- unknown (b.)
Born in Chicago, she earned a BA in chemistry and math at the University of California-Los Angeles; then a Master's in Aeronautical Engineering at Stanford. She worked in technical and marketing positions with General Electric selling computer time-sharing services and for TRW. In 1971, at the age of 24, she started her own company ASK Computer Systems Inc., which later became ASK Group, Inc. in her apartment, investing $2,000 of her savings. She began writing software that created recipes for robots, but swiftly graduated to programs for business. She later created minicomputer programs and information systems that helped manufacturers improve the quality of products. In 1978, she came up with ASK's most significant product, named Manman (a contraction of manufacturing management). Manman was an ERP program that ran on Hewlett-Packard minicomputers and helped manufacturing companies plan materials purchases, production schedules, and other administrative functions on a scale that was previously possible only on large, costly mainframe computers. The program had a six-figure price and was aimed at small and medium-sized manufacturers. Small companies desiring the least expensive implementation could purchase time-sharing cycles of the software. It was a huge success and quickly come to dominate the market for manufacturing systems and software. ASK's fortunes rose as a result. In 1978, after recognizing that software could boost hardware sales, ASK quickly became the world's largest reseller of Hewlett Packard computers. The company later became a major reseller of computers for Digital Equipment with revenues at $13 million. She decided to take ASK public in 1981 and the company stock sold out immediately. Two years later, her personal stake in the firm was worth $67 million. When sales reached $79 million in 1985, she resigned as CEO and president. In February 1989, she also resigned as Chairman of the Board to set off on personal pursuits that included writing an autobiography, spending time with her two sons, and building a house in Hawaii. In September 1989, at the request of the board of directors, she returned and assumed the title of CEO, president, and chairman. At its peak, ASK had 91 offices in 15 countries before Computer Associates acquired the company in 1994. She has appeared on Good Morning America; and has lectured in several places across the United States on continuing education and women taking charge of their lives. She was recognized by Business Week editors as one of America's most influential business leaders.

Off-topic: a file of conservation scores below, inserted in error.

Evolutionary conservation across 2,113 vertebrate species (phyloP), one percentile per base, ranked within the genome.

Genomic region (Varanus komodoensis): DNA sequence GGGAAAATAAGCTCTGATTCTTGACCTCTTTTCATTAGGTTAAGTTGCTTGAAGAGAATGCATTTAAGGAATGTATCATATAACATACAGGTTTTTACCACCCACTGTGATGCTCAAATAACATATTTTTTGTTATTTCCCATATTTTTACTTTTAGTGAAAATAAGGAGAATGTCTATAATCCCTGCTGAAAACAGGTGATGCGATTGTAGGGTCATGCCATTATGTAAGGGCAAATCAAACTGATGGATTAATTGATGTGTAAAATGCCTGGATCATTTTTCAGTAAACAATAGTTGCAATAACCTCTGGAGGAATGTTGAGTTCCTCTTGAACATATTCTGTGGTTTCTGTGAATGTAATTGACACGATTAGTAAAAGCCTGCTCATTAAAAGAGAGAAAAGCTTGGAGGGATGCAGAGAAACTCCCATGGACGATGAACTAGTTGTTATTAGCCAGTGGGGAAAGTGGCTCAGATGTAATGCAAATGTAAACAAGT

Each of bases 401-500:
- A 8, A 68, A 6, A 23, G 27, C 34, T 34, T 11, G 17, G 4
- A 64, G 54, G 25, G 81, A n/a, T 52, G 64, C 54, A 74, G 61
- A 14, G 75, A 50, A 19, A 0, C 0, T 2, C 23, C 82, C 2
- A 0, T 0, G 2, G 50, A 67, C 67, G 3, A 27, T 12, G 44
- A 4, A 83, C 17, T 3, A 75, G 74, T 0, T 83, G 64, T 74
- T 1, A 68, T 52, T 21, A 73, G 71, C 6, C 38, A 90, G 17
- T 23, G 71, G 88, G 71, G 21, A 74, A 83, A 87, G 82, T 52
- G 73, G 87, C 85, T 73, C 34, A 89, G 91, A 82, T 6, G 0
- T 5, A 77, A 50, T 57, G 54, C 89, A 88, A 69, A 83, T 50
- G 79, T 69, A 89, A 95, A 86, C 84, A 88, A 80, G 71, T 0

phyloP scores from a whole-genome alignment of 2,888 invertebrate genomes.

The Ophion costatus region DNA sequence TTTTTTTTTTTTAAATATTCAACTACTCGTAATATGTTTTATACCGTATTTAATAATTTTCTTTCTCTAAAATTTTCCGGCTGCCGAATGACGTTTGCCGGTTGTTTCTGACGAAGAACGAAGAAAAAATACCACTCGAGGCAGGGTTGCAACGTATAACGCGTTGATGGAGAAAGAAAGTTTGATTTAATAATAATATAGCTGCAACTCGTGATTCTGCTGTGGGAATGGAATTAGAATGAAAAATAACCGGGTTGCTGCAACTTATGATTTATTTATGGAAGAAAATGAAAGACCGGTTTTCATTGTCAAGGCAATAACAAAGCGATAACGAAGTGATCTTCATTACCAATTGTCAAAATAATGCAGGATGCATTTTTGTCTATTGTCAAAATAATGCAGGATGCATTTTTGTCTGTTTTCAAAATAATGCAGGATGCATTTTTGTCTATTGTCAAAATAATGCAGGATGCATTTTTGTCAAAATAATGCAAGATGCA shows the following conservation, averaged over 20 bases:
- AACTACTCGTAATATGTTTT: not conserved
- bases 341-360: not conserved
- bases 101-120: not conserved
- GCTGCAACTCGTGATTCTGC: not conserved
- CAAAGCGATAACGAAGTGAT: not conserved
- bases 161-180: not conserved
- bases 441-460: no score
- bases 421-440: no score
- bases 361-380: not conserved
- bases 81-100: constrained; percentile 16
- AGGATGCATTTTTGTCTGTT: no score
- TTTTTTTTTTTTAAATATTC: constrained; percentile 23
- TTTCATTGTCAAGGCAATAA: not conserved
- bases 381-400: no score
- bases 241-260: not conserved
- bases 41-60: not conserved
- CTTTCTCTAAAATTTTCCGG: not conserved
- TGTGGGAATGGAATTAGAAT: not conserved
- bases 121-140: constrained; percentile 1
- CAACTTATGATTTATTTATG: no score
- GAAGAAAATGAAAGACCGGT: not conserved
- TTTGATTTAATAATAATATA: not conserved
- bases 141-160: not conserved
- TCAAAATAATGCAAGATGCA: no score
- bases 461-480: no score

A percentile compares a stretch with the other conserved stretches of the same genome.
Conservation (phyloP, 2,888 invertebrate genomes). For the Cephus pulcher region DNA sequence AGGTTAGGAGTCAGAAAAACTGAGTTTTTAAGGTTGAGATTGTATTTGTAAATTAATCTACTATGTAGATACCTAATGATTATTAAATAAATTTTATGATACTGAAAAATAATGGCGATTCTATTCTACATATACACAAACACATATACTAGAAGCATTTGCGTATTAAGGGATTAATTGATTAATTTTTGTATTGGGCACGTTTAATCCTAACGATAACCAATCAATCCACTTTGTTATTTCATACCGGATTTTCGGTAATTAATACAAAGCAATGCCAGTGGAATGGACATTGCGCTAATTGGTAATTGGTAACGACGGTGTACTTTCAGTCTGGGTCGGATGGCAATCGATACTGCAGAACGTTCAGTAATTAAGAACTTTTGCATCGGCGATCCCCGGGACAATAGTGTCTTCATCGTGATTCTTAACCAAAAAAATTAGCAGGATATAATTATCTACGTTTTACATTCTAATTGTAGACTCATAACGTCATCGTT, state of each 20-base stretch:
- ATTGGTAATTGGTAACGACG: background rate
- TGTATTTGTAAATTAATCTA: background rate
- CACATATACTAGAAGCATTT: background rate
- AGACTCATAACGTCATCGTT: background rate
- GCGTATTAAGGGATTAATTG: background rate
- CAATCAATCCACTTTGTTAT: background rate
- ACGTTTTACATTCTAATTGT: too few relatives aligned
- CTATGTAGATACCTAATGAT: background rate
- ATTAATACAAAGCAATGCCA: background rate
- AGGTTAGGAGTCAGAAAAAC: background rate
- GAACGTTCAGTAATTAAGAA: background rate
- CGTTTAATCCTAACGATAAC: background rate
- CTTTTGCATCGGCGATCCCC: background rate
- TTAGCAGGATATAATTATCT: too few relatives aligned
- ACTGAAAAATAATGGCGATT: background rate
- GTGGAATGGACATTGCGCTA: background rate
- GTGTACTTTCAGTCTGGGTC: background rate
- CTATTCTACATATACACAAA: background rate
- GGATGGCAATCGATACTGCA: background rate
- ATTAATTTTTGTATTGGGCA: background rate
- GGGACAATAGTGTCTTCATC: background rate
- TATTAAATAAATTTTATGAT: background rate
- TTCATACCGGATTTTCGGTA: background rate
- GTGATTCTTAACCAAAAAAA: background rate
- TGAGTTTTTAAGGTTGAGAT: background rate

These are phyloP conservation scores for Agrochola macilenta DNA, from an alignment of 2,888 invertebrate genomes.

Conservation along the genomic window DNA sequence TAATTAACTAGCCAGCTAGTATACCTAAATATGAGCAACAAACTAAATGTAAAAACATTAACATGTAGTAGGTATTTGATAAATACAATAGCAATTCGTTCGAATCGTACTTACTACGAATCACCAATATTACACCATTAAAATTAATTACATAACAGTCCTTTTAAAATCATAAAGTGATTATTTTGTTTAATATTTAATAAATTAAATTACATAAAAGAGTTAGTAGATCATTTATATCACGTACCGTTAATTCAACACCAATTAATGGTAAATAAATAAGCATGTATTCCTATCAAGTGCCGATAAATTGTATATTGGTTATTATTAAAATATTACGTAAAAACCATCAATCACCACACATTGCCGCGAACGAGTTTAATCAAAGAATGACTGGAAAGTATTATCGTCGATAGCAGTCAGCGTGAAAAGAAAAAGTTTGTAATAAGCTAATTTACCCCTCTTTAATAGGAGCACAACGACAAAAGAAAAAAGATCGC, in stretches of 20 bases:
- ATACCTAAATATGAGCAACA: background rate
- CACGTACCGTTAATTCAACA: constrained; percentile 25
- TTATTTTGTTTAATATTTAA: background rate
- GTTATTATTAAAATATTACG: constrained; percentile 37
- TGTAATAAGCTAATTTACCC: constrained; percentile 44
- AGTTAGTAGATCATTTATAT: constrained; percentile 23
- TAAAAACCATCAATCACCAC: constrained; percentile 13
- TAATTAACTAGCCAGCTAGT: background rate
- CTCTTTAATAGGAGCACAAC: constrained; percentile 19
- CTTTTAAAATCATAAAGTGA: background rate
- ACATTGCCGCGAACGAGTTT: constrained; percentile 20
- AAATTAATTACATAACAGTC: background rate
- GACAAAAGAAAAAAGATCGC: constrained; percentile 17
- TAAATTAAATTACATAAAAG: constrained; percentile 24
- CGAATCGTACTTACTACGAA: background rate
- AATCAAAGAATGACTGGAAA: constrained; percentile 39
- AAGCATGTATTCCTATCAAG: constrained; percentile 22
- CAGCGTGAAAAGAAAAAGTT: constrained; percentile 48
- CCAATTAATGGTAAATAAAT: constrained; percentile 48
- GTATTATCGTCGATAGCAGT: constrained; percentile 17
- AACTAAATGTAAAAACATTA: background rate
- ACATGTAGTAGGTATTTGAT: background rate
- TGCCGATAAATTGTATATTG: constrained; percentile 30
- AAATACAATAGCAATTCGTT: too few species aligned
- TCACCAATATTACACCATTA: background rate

Noted For:The first woman to take a high-tech company public, as developer of ASK Computer Systems Inc. and it’s product, Manman; an ERP program that ran on Hewlett-Packard minicomputers and helped manufacturing companies plan materials purchases, production schedules, and other administrative functions on a scale that was previously possible only on large, costly mainframe computers
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